Tuesday, February 2, 2016

A bad idea

Infosys co-founder Narayan Murthy floated an idea recently, copied basically from China and Turkey, that India should spend $25 bn over the next five years to pay for PhD scholars to be trained abroad, and force them to return and build a research environment here. This idea is not new, but it is certainly bad, and not merely because it costs a lot. The fact is, if it were good, it would be worth spending money on. But it's not, and it will not meet its stated goals.

India has a huge diaspora in the West, who are largely engineers and doctors. A large number of those, hundreds if not thousands, have a PhD or are going to get one very soon. Funding and faculty positions in the West are difficult to get - certainly much, much harder than in India. Why don't they just come back to India, where funding so much easier to get, and where faculty jobs are aplenty, especially for those with foreign degrees? It's because these two benefits are not really there - jobs depends on caste and connections, and funding depends on working through a quagmire of bureaucracy within the university itself (and much more if you deal with the government, although that can actually be a much better experience).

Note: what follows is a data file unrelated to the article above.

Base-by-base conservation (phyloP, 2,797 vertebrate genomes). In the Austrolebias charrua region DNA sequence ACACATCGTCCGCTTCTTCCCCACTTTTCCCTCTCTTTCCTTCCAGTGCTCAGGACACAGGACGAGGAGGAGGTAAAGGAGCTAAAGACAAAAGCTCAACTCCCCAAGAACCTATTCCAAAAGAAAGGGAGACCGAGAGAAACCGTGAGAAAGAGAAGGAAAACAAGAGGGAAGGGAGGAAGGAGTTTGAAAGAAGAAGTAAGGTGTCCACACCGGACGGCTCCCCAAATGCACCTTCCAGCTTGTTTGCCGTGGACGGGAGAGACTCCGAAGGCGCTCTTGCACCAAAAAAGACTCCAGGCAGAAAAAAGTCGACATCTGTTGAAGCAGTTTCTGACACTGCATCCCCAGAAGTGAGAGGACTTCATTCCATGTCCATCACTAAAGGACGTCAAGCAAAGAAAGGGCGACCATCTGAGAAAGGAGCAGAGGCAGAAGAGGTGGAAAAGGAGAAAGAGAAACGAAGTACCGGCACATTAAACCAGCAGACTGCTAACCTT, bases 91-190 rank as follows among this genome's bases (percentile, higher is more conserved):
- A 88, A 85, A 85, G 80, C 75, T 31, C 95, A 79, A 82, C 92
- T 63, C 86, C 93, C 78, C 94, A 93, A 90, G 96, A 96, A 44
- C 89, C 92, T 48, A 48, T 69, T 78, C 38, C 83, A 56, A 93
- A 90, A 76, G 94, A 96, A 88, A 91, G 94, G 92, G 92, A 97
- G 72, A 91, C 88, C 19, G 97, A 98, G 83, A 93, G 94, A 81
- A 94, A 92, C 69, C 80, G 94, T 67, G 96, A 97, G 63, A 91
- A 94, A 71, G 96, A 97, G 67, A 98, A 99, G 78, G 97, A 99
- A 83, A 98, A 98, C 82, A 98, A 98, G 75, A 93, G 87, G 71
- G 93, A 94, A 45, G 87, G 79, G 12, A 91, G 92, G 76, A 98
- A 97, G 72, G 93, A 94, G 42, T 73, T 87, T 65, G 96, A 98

It's not simply about bureaucracy though - the general Indian 'crab' mindset also ticks a lot of young people off. Institutions are so hierarchical that senior faculty can make life impossible for the younger ones who are ambitious and don't want to suck up to them, and there is virtually no form of redress. This is not a question of government interference - the Central government, at least, takes a hands-off approach to its universities in any case - but of individual autonomy, a concept which seems to be alien to Indian policy altogether. In this situation, why would our people come back, particularly when the more 'liberal' West is ready to welcome them with open arms?

Fortunately, diagnosing the problem is half the war won. Some institutions such as IISc and IITM have even found solutions to these. The need is to scale these to the entire country, an exercise that will require a small group of good administrators, political will, and some money (certainly much less than $25 b). It is doable, and must be done. Simply throwing money at the problem and hoping that the West will reform our system won't do - the returns will, in any case, be peanuts compared to the investment. We must strengthen ourselves to be strong, not stand on the shoulders of others.  

No comments: